[Y]ou will need to strike a grand bargain on defence. This may involve the RUK supporting Scotland’s NATO application and helping it assemble viable armed forces, in return for a long-term deal to postpone Trident’s move (something akin to Britain’ 99-year lease of Hong Kong from China).

This is simply not going to happen. The SNP has been very explicit that they will not accept a long-term deal that keeps Trident in Scotland. Also, NATO isn’t that important to most Scots, so it’s not an efficient threat to make people accept Trident. NATO might also not want a huge hole in the middle of their territory, so I’d be surprised if they decided to be too bloody-minded about Trident.

It would make little sense to insist on splitting the BBC, which benefits from economies of scale and could adopt a federal structure fairly easily.

They want us to keep the Westminster Propaganda Corporation?!? This is simply not going to happen. We’re going to create our own public-service broadcaster, and we’ll agree a deal (like Ireland’s) that’ll allow us to watch the BBC, too.

[A]fter independence the RUK could well opt to import cheaper green electricity from continental Europe.

Would it really be cheaper? But even if that was the case, the cables aren’t there — the existing ones are already running at full capacity. So they couldn’t do this immediately.

[Scotland will need] a dialling code (+424 is the most likely choice) and an internet domain (though the Seychelles have nabbed .sc, and Sierra Leone has .sl).

It’s good to see that The Economist reads Arc of Prosperity (this and this). I just wish they would read the newer articles, too.

“A costly solitude”

This final article deals with the economic aspects, but unfortunately they’re being unnecessarily negative.

[O]ver the next 50 years, the Scottish workforce will actually shrink (the rest of Britain’s will grow). The number of pensioners will rise.

The forecast that these numbers stem from are showing what will happen if Scotland remains part of the UK. In other words, as a British region, Scotland will grow older and poorer. This needs to change, but that requires access to some policy levers that are only available to independent countries (such as immigration policies).

Excluding oil, Scotland ran a public-sector deficit of £14 billion in 2012-13. At 11% of GDP that is a bigger gap than in crisis-stricken Greece and Ireland.

Excluding oil is crazy, given it’s there at the moment. Also, once you subtract the costs of Trident, HS2 or many other of Westminster’s white elephants, the deficit shrinks to much more reasonable levels.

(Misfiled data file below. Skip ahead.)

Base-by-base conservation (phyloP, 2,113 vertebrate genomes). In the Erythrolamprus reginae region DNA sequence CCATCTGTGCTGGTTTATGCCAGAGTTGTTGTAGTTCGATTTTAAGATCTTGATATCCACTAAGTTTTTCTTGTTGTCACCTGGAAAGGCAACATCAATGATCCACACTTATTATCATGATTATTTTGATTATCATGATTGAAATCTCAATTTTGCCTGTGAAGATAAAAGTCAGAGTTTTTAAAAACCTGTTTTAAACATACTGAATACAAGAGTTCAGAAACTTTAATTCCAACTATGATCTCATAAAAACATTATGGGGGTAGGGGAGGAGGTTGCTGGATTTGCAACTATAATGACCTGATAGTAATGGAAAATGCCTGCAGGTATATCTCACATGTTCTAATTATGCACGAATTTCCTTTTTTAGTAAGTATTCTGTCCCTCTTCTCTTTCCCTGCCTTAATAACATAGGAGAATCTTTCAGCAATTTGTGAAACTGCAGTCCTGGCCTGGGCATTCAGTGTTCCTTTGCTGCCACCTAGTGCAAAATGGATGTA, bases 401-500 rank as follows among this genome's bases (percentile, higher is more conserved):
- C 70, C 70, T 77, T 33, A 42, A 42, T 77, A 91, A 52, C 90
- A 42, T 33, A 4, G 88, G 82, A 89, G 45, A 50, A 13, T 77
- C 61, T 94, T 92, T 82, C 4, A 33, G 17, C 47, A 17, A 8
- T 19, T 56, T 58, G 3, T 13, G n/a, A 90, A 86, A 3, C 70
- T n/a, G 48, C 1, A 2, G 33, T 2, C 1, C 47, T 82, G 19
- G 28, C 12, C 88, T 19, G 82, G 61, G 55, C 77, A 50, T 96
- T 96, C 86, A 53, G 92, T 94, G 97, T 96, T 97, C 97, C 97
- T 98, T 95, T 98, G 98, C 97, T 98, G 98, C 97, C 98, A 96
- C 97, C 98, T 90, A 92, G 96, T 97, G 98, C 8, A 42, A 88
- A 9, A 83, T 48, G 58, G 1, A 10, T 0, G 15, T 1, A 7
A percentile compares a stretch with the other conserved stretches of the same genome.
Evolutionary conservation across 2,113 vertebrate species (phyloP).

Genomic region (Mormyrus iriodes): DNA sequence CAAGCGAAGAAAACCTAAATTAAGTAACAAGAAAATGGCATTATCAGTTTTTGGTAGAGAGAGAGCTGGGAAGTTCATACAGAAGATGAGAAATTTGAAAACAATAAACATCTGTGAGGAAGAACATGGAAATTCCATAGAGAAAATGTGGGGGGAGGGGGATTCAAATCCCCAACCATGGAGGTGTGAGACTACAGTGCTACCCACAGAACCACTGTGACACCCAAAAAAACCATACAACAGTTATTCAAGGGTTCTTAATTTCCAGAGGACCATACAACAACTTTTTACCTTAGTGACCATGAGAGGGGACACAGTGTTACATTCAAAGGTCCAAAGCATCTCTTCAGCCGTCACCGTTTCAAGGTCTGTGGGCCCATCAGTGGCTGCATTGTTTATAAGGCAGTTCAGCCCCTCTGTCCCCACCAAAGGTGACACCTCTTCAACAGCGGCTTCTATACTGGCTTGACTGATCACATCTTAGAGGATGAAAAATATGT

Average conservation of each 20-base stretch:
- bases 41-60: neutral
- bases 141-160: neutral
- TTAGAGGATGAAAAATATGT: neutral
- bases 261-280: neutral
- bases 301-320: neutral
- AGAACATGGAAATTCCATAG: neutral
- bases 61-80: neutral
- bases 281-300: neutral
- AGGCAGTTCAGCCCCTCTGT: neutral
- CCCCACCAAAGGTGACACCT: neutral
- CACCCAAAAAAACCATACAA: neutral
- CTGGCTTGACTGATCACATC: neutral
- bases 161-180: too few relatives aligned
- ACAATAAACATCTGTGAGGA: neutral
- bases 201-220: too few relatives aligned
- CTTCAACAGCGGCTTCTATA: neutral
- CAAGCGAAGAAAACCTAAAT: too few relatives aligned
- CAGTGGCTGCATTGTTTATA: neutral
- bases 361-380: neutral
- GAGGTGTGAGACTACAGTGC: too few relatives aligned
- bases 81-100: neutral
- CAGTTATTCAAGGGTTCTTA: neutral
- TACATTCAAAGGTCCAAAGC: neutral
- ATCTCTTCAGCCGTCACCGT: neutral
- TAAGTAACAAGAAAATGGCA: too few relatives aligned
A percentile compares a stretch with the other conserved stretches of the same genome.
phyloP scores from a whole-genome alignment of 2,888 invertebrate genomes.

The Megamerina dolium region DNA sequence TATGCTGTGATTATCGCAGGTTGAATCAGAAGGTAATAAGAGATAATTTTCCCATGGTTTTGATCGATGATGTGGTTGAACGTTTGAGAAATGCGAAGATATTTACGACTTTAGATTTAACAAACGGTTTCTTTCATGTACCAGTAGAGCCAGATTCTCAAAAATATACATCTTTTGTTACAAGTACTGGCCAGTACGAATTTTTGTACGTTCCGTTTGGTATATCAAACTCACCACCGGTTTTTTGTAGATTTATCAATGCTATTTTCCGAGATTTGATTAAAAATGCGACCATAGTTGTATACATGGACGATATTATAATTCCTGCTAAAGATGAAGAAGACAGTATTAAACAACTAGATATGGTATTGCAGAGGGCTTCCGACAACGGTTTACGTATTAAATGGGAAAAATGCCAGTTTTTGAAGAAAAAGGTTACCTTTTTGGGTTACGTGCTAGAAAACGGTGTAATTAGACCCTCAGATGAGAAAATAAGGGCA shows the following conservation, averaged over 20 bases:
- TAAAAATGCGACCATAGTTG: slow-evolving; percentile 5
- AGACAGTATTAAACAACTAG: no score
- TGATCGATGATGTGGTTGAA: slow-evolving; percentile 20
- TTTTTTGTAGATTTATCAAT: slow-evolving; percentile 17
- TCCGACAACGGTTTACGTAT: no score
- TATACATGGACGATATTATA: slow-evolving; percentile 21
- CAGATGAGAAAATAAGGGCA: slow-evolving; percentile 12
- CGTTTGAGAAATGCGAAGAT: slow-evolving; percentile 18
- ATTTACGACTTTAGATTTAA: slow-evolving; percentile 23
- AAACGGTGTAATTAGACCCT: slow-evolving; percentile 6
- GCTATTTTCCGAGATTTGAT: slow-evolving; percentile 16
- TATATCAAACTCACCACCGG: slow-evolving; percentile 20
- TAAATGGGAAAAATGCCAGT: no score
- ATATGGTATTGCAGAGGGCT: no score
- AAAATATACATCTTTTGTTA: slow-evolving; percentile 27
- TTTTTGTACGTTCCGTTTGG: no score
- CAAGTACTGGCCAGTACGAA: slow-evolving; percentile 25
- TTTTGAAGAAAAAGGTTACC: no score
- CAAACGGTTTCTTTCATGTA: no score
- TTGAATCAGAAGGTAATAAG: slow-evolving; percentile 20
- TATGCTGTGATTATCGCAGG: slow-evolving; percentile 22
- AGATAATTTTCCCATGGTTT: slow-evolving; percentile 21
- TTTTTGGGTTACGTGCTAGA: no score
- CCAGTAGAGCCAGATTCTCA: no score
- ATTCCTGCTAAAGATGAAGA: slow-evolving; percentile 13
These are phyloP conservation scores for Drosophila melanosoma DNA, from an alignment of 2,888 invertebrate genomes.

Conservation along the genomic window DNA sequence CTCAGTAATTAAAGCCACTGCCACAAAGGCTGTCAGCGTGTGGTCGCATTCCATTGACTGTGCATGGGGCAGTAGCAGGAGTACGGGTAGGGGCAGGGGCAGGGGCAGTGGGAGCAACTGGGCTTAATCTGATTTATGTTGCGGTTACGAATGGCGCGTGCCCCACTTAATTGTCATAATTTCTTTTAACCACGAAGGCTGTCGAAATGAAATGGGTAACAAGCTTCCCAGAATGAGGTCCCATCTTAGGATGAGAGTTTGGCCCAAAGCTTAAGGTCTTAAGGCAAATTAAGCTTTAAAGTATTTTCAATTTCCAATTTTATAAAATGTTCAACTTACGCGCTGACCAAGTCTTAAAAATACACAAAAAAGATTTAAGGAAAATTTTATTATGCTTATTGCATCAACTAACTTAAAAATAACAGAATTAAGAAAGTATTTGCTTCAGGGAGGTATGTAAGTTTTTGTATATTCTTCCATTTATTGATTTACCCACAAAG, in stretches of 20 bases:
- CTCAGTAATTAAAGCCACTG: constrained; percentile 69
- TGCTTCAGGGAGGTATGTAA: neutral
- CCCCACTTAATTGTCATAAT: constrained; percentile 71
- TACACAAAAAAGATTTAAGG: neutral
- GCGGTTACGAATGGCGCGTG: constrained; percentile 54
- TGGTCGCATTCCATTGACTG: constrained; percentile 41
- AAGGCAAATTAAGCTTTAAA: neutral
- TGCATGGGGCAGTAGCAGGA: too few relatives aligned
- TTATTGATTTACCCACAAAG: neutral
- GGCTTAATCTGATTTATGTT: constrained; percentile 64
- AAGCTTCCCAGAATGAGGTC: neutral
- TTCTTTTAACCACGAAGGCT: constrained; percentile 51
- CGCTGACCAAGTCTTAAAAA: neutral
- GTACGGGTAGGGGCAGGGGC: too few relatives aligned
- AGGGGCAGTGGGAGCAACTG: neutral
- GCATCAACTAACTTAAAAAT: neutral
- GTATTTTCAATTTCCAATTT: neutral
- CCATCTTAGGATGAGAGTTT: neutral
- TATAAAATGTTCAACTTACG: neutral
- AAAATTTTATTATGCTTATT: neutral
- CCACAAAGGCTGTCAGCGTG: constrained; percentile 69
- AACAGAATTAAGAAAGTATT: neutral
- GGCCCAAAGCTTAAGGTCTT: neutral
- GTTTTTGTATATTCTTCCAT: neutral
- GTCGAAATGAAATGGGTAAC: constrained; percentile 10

Scottish productivity is 11% lower than the rest of Britain’s; anaemic exporting, together with a shortage of innovative firms and low R&D investment, helps to explain this lag.

It’s true that Scotland has problems in these areas, but that’s because it’s been impossible to fix them while part of the UK. As an independent country we can do something about this — for instance by making it worthwhile for companies to invest more in R&D.

To sum up, The Economist managed to disappoint again — although this issue wasn’t nearly as abusive as their infamous Skintland front page.

I had hoped they would finally have sent some unbiased reporters to Scotland to find out exactly what is happening up here, but I guess they’re too much a part of the Westminster bubble.

They should heed the final words of their second article: “The polls suggest they will not [form a new country]. But that is not how it feels right now on the streets of Glasgow.”

The rUK is already another country

Ninja rat parachuting
Ninja rat parachuting by Nic Price, on Flickr.
My dear wife and I used to read The Economist and Private Eye regularly, and we watched the Andrew Marr Show on Sunday mornings. Of course we were often annoyed by the way they handled Scottish news, but by and large the reason for doing so was enjoyment rather than masochism.

However, something has changed over the past couple of years. Of course the London-based media too frequently treat the independence referendum in an offensive and contemptuous manner, but that shouldn’t in itself make the rest of the programmes and publications irrelevant.

Nevertheless, I increasingly react to news from London in the same way as news from Sweden, Germany, Canada or any other foreign country that use a language I know, namely with three parts boredom because the issue at hand doesn’t seem relevant to me, two parts perplexity because they’re approaching an interesting subject from a bizarre angle, and one part anger because they’re ignoring something which would have been very relevant.